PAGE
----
• 3) Dashlane on my Android phone required a separate browser. Androids use Chrome by default and I sync my Chrome browser history and apps. That meant on my Google Android powered phone with Google Chrome, I had to use the unimpressive Dashlane browser for Dashlane to enter my username and password whenever I went to a website.

Key Takeaways:

I use LastPass as my daily driver but I really liked Dashlane. I would say that I liked the interface and usability more than LastPass. The downside was that darn browser. It was just another tool to use that slowed me down. Every time I needed to log into a site that required a username and password, I had to use their browser. It was a deal breaker for me.

Otherwise, I am pretty sure I would have paid the little additional money for the premium that syncs passwords. If you only use Windows or iOS/OS, this might not be a problem for you and in that case, I highly suggest you check it out!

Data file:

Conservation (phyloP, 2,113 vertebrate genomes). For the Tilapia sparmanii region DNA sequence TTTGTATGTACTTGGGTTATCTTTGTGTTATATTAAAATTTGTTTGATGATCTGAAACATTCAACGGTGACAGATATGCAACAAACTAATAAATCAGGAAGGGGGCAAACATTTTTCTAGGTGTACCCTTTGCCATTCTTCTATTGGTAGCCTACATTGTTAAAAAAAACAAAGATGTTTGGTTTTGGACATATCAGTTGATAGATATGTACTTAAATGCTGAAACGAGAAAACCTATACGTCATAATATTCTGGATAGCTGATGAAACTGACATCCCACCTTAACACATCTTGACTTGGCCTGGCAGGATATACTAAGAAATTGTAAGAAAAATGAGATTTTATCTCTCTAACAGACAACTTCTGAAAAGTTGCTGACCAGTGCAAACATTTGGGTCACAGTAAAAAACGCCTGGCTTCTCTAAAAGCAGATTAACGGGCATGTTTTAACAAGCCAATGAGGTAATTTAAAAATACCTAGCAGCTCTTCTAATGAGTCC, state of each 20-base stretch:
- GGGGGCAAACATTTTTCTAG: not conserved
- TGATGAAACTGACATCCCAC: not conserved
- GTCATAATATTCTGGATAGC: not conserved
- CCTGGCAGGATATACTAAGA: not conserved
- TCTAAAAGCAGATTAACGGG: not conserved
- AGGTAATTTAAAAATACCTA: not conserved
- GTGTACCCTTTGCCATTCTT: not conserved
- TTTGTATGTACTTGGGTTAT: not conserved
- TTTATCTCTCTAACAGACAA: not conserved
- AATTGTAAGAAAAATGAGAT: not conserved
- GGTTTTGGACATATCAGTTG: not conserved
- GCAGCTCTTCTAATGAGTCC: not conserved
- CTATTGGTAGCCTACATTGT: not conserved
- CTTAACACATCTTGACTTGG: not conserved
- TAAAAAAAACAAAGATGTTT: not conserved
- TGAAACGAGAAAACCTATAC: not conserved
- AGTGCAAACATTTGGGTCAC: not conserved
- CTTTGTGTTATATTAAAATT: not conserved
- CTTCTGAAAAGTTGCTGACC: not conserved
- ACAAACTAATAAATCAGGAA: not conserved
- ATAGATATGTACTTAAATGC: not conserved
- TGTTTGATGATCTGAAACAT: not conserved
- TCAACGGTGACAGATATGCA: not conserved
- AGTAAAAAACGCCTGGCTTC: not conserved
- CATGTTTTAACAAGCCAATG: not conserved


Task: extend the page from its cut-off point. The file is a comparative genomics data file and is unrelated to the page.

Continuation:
For more information about Dashlane, check out this really detailed review at PCMag.


Cost: $69.99 for combined Mac+Windows license. Free for Android/iOS app.


  • 1) Captures passwords in all platforms and syncs them across devices.
  • 2) Good user interface and everything was easy to find.
  • 3) Generates strong, unique passwords for sites.
  • 4) Can pull username/password for autofilling forms.
  • 5) Can store your username/passwords in your Dropbox.


  • 1) Expensive
  • 2) Form filling was not 100% smooth
  • 3) Had trouble updating 1Password when I updated a password.

Key Takeaways:

I tested out 1Password recently and I have to say that the product is straightforward. It will save your usernames and passwords in a secure place. I just don’t know if it was worth the very high price for something that you can get for free with other tools.